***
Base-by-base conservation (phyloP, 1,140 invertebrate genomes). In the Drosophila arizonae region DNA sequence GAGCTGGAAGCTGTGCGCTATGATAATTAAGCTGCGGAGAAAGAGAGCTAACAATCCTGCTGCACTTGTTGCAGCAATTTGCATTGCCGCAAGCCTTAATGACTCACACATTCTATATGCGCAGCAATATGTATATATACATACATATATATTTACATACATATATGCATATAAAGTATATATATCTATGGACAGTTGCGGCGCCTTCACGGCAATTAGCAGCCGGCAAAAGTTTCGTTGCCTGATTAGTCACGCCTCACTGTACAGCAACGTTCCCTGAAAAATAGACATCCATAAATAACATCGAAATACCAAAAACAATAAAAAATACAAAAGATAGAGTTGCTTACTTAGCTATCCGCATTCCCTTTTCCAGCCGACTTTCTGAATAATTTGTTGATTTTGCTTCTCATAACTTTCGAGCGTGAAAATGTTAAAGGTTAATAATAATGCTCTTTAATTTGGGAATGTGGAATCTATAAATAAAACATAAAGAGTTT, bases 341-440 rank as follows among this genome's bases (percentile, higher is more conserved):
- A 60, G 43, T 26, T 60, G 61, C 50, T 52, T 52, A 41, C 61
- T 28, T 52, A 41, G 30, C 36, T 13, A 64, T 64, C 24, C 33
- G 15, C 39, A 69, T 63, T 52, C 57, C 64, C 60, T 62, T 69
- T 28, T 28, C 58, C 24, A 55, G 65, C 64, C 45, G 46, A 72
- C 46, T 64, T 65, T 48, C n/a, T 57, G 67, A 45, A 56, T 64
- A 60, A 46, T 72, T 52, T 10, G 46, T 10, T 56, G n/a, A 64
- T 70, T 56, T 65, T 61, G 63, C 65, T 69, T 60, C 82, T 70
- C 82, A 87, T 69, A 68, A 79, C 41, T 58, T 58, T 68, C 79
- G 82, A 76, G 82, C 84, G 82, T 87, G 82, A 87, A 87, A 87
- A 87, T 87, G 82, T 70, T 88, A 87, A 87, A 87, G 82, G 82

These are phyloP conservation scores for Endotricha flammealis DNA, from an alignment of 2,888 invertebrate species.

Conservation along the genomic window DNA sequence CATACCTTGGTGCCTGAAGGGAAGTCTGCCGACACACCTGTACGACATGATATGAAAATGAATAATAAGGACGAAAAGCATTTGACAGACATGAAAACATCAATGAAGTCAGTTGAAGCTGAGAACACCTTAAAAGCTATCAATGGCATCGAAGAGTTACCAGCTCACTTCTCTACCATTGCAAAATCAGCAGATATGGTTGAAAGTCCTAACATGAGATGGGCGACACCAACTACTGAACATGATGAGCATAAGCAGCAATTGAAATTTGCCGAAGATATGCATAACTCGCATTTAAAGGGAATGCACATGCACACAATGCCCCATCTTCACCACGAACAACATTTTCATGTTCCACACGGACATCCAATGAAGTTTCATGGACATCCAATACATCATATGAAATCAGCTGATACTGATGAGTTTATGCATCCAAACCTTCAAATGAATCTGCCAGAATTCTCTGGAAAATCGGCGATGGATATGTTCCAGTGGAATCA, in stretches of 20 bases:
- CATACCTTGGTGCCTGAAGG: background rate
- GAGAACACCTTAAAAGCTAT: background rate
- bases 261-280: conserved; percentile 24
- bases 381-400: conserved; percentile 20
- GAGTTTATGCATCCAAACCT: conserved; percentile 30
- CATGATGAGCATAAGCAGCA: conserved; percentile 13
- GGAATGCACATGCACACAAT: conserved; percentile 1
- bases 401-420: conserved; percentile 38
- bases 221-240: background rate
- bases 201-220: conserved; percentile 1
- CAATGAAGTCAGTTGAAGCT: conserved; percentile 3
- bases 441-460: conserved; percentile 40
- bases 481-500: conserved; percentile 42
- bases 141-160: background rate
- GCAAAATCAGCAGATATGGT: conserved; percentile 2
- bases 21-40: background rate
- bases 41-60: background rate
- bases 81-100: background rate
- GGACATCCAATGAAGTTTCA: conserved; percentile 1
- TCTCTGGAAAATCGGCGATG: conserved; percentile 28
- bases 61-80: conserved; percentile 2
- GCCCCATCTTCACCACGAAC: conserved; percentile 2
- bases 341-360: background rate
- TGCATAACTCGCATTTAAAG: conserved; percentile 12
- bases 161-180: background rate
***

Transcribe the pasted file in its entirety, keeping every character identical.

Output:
Base-by-base conservation (phyloP, 1,140 invertebrate genomes). In the Drosophila arizonae region DNA sequence GAGCTGGAAGCTGTGCGCTATGATAATTAAGCTGCGGAGAAAGAGAGCTAACAATCCTGCTGCACTTGTTGCAGCAATTTGCATTGCCGCAAGCCTTAATGACTCACACATTCTATATGCGCAGCAATATGTATATATACATACATATATATTTACATACATATATGCATATAAAGTATATATATCTATGGACAGTTGCGGCGCCTTCACGGCAATTAGCAGCCGGCAAAAGTTTCGTTGCCTGATTAGTCACGCCTCACTGTACAGCAACGTTCCCTGAAAAATAGACATCCATAAATAACATCGAAATACCAAAAACAATAAAAAATACAAAAGATAGAGTTGCTTACTTAGCTATCCGCATTCCCTTTTCCAGCCGACTTTCTGAATAATTTGTTGATTTTGCTTCTCATAACTTTCGAGCGTGAAAATGTTAAAGGTTAATAATAATGCTCTTTAATTTGGGAATGTGGAATCTATAAATAAAACATAAAGAGTTT, bases 341-440 rank as follows among this genome's bases (percentile, higher is more conserved):
- A 60, G 43, T 26, T 60, G 61, C 50, T 52, T 52, A 41, C 61
- T 28, T 52, A 41, G 30, C 36, T 13, A 64, T 64, C 24, C 33
- G 15, C 39, A 69, T 63, T 52, C 57, C 64, C 60, T 62, T 69
- T 28, T 28, C 58, C 24, A 55, G 65, C 64, C 45, G 46, A 72
- C 46, T 64, T 65, T 48, C n/a, T 57, G 67, A 45, A 56, T 64
- A 60, A 46, T 72, T 52, T 10, G 46, T 10, T 56, G n/a, A 64
- T 70, T 56, T 65, T 61, G 63, C 65, T 69, T 60, C 82, T 70
- C 82, A 87, T 69, A 68, A 79, C 41, T 58, T 58, T 68, C 79
- G 82, A 76, G 82, C 84, G 82, T 87, G 82, A 87, A 87, A 87
- A 87, T 87, G 82, T 70, T 88, A 87, A 87, A 87, G 82, G 82

These are phyloP conservation scores for Endotricha flammealis DNA, from an alignment of 2,888 invertebrate species.

Conservation along the genomic window DNA sequence CATACCTTGGTGCCTGAAGGGAAGTCTGCCGACACACCTGTACGACATGATATGAAAATGAATAATAAGGACGAAAAGCATTTGACAGACATGAAAACATCAATGAAGTCAGTTGAAGCTGAGAACACCTTAAAAGCTATCAATGGCATCGAAGAGTTACCAGCTCACTTCTCTACCATTGCAAAATCAGCAGATATGGTTGAAAGTCCTAACATGAGATGGGCGACACCAACTACTGAACATGATGAGCATAAGCAGCAATTGAAATTTGCCGAAGATATGCATAACTCGCATTTAAAGGGAATGCACATGCACACAATGCCCCATCTTCACCACGAACAACATTTTCATGTTCCACACGGACATCCAATGAAGTTTCATGGACATCCAATACATCATATGAAATCAGCTGATACTGATGAGTTTATGCATCCAAACCTTCAAATGAATCTGCCAGAATTCTCTGGAAAATCGGCGATGGATATGTTCCAGTGGAATCA, in stretches of 20 bases:
- CATACCTTGGTGCCTGAAGG: background rate
- GAGAACACCTTAAAAGCTAT: background rate
- bases 261-280: conserved; percentile 24
- bases 381-400: conserved; percentile 20
- GAGTTTATGCATCCAAACCT: conserved; percentile 30
- CATGATGAGCATAAGCAGCA: conserved; percentile 13
- GGAATGCACATGCACACAAT: conserved; percentile 1
- bases 401-420: conserved; percentile 38
- bases 221-240: background rate
- bases 201-220: conserved; percentile 1
- CAATGAAGTCAGTTGAAGCT: conserved; percentile 3
- bases 441-460: conserved; percentile 40
- bases 481-500: conserved; percentile 42
- bases 141-160: background rate
- GCAAAATCAGCAGATATGGT: conserved; percentile 2
- bases 21-40: background rate
- bases 41-60: background rate
- bases 81-100: background rate
- GGACATCCAATGAAGTTTCA: conserved; percentile 1
- TCTCTGGAAAATCGGCGATG: conserved; percentile 28
- bases 61-80: conserved; percentile 2
- GCCCCATCTTCACCACGAAC: conserved; percentile 2
- bases 341-360: background rate
- TGCATAACTCGCATTTAAAG: conserved; percentile 12
- bases 161-180: background rate